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Resources on the Canon of Scripture

By Matthew Barrett–

One of the most fascinating aspects of the doctrine of Scripture is the study of the Canon of Scripture. Today I simply want to point you to some resources by Michael Kruger, President and Professor of New Testament at Reformed Theological Seminary (Charlotte), that will help you think through how we define and understand the Canon of Scripture.

First of all, be sure to get a copy of two new books by Kruger. The first is his Canon Revisited: Establishing the Origins and Authority of the New Testament Books (Crossway). In this book Kruger challenges some of the ways Christians and skeptics alike have defined the canon. The second book is an edited volume, co-edited with Charles E. Hill (also at RTS), called, The Early Text of the New Testament (Oxford University Press). (More on this book later in my “Book Notes.”)

Also, you can find a host of resources by Kruger on the Canon of Scripture on his website, Canon Fodder, including this series titled, “10 Misconceptions About the New Testament Canon.”  As he says, “This series exams some common beliefs out there in the academic (and lay-level) communities that prove to be problematic upon closer examination.” Keep in mind that the series is still ongoing and you will need to check back in for further posts in the series.

1. The Term “Canon” Can Only Refer to a Fixed, Closed List of Books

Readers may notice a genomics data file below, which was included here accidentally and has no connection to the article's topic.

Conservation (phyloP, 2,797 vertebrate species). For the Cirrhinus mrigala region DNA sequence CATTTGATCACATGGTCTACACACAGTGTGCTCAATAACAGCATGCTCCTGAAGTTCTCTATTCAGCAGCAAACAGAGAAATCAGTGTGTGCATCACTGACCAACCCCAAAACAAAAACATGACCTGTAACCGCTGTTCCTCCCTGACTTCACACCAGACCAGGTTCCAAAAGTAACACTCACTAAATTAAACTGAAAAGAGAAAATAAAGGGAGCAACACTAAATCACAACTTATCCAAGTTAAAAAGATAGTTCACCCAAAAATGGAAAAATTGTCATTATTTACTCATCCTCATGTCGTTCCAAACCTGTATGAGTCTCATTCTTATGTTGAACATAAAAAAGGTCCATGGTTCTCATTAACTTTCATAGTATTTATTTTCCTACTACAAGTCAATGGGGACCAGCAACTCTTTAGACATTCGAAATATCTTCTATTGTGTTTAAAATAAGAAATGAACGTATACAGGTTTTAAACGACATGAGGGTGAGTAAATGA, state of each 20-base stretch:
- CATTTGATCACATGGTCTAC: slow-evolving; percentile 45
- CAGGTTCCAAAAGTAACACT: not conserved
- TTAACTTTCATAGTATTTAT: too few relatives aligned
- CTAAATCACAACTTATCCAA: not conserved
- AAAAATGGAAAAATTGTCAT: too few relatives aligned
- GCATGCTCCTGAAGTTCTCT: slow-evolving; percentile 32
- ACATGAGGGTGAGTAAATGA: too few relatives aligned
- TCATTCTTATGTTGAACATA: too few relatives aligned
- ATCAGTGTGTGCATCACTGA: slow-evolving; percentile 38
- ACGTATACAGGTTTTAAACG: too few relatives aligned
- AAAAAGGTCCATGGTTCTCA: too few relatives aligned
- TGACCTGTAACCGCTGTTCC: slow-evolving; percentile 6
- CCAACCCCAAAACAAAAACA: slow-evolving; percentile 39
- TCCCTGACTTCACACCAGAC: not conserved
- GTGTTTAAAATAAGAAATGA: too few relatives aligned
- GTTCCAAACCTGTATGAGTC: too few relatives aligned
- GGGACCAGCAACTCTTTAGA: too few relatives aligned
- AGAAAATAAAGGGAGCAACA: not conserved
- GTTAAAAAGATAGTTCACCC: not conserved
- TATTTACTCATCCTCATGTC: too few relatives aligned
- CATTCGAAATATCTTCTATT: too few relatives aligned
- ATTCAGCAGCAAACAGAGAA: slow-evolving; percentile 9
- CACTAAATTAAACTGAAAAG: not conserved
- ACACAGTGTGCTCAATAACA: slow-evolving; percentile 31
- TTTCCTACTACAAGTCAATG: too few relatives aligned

2. Nothing in Early Christianity Dictated That There Would be a Canon

3. The New Testament Authors Did Not Think They Were Writing Scripture

4. New Testament Books Were Not Regarded as Scriptural Until Around 200 A.D.

5. Early Christians Disagreed Widely over the Books Which Made It into the Canon

6. In the Early Stages, Apocryphal Books Were as Popular as the Canonical Books

7. Christians Had No Basis to Distinguish Heresy from Orthodoxy Until the Fourth Century

8. Early Christianity was an Oral Religion and Therefore Would Have Resisted Writing Things Down

9. The Canonical Gospels Were Certainly Not Written by the Individuals Named in Their Titles

10. Athanasius’ Festal Letter (367 A.D.) is the First Complete List of New Testament Books

Finally, you can also listen to Kruger’s series of lectures for RTS’s Kistemaker Lecture Series:

“The Definition of ‘Canon’: Exclusive or Multi-Dimensional?” for the Kistemaker Lecture Series, RTS-Orlando, March 2012

“The Origins of Canon: Was the Idea of a New Testament a Late Ecclesiastical Development?” for the Kistemaker Lecture Series

“The Artifacts of Canon:  Manuscripts as a Window into the Development of the New Testament” for the Kistemaker Lecture Series, RTS-Orlando, March 2012

“The Messiness of the Canon: Do Disagreements Amongst Early Christians Pose a Threat to Our Belief in the New Testament?” for the Kistemaker Lecture Series, RTS-Orlando, March 2012

Matthew Barrett (Ph.D., The Southern Baptist Theological Seminary) is Assistant Professor of Christian Studies at California Baptist University (OPS). Barrett has contributed book reviews and articles to various academic journals, and is the author of the forthcoming book with P&R, Salvation by Grace: The Case for Effectual Calling and Regeneration. He is the editor, along with Ardel Caneday, of the forthcoming book: Four Views on the Historical Adam (Zondervan, 2013). He also edited Whomever He Wills: A Surprising Display of Sovereign Mercy. He is the author of several other forthcoming books. He is married to Elizabeth and they have two daughters, Cassandra and Georgia.

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